For instance, I didn’t think the piece about South African Museums had very much to do with speculative fiction. It may be dandy for other meetings, but it was misplaced here. The “problem” may be that they, as they should, had a Call for Papers in advance and had to pick from what they got. (Knowing this, I could perhaps have sneaked in with my recent Harry Martinson research ? Next time perhaps.)
    A short summary of most of the lectures coming up. These were now and then interrupted with coffee breaks and also a lunch on the house (I took the chicken salad, which was perfectly OK).

    “Plenary lecture”, ie the Main One, was by US researcher Phillip Wegner who for some reason is very fond of Scottish science fiction and talked about Ken MacLeod and Iain Banks and alternate history. I sat and took notes all of the time on my laptop and one of the notes says how he stressed the thing called “enstrangement” with the example “I remember where I was when Stalin died in 1963”. A good lecture, and I also had some chats with Wegner in the breaks.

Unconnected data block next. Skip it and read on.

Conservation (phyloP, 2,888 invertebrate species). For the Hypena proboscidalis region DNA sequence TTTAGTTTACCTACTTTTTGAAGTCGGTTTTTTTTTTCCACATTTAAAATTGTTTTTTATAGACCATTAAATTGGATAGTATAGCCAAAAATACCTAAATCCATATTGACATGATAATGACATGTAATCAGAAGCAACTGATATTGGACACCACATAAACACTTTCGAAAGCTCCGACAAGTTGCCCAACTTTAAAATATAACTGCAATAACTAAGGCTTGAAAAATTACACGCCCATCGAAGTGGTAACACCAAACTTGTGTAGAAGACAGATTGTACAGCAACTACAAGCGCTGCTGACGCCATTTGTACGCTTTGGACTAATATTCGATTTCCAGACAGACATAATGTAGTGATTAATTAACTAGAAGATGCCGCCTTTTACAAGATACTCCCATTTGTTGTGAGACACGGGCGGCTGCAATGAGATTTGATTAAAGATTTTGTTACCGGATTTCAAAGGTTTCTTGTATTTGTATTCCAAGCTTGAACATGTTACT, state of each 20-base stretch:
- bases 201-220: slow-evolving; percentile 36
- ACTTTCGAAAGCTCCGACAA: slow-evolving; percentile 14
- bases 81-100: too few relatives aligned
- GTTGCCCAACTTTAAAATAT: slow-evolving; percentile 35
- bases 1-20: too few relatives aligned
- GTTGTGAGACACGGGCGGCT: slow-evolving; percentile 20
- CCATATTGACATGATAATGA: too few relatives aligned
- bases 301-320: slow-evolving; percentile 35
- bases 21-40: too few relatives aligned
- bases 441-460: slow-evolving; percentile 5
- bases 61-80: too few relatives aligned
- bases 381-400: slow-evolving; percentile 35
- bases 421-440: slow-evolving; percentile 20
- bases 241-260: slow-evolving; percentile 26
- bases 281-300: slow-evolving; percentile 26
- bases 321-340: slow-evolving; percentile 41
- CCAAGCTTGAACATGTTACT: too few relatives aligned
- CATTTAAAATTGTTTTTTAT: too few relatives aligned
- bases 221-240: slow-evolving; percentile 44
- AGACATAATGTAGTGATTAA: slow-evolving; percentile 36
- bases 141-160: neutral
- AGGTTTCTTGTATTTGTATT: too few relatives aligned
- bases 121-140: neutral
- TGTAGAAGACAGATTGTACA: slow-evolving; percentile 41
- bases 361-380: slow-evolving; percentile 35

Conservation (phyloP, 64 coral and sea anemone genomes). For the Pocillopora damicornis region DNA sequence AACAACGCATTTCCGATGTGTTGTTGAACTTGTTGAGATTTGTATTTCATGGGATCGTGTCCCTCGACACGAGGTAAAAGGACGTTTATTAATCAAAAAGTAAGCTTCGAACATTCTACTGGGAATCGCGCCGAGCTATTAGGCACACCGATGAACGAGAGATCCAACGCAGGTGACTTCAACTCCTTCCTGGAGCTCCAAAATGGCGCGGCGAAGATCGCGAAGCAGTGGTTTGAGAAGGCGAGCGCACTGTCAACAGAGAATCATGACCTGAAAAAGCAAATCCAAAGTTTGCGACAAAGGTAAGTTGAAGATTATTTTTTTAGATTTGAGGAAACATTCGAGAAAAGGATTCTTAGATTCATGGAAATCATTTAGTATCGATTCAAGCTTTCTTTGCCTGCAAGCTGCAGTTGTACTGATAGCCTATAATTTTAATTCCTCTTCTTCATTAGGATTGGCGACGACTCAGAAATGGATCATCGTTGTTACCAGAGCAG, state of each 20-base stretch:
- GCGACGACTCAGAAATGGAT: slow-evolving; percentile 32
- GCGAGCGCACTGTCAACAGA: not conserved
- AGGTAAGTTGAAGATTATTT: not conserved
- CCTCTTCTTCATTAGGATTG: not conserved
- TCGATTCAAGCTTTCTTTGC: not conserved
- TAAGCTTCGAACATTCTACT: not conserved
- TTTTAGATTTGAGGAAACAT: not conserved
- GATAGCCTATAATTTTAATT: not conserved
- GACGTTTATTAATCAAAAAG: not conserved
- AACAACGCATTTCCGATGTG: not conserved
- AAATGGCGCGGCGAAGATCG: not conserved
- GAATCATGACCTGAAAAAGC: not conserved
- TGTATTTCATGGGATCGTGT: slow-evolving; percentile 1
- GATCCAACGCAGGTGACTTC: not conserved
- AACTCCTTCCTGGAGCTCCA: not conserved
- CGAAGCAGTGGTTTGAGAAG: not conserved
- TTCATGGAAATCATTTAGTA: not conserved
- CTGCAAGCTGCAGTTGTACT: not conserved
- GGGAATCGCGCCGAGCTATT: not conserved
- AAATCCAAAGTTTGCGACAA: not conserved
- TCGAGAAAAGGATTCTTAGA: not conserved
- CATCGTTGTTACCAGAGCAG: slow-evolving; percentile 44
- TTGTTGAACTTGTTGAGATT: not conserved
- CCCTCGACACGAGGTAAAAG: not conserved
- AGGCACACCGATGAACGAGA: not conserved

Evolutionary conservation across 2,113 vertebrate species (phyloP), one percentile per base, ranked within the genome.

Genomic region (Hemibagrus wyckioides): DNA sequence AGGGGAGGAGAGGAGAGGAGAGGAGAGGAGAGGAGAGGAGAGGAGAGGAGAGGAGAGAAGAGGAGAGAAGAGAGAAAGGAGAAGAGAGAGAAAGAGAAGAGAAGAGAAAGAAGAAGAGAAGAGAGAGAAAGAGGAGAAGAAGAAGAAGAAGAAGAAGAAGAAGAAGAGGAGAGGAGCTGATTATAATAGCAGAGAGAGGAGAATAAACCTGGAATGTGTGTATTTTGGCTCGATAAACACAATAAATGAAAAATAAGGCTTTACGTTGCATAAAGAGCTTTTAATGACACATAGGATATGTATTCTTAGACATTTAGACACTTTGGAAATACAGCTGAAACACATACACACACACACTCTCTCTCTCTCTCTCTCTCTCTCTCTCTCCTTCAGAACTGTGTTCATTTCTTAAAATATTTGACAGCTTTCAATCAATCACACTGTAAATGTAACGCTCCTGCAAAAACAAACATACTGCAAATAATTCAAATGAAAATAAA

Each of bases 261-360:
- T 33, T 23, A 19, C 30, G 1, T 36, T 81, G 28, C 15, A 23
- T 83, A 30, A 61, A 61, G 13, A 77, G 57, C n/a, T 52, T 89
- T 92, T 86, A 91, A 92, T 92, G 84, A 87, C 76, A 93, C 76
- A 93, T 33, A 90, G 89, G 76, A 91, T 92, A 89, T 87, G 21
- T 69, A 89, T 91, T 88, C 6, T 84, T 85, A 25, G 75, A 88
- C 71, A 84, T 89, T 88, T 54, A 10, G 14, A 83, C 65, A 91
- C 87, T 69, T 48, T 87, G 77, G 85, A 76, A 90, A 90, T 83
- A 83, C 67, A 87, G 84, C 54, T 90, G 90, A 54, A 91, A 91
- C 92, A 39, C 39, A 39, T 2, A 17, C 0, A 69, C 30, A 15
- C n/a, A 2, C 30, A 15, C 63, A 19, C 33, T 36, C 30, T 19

Second speaker was Jerry Määttä who talked about postapocalyptic “Monuments of our Ruined Age”. You should read his “Rocket Summer” (“Raketsommar”), his PhD thesis about how SF was received and slowly changed in the Swedish cultural world in the “long” 1950’s decade. This time he talked about the ruins left behind by faltering civilisations as expressed in science fiction. It was very good. (The speech, not the ideas of decline…)

    Then came Tuomas Kuusniemi with “The Fractal Methaphor in Frank Herbert’s Dune” from the Oulo (Uleåborg) University (Finland) which may have been the most brilliant speech of the day. But I must say I had difficulties to understand the fine points. He talked about perceived time in “Dune” and how time in different scales resembled each other, just as graphics in different parts of the Mandelbrot set resemble each other in different scales. The Einstein of our conference. He must be on to something.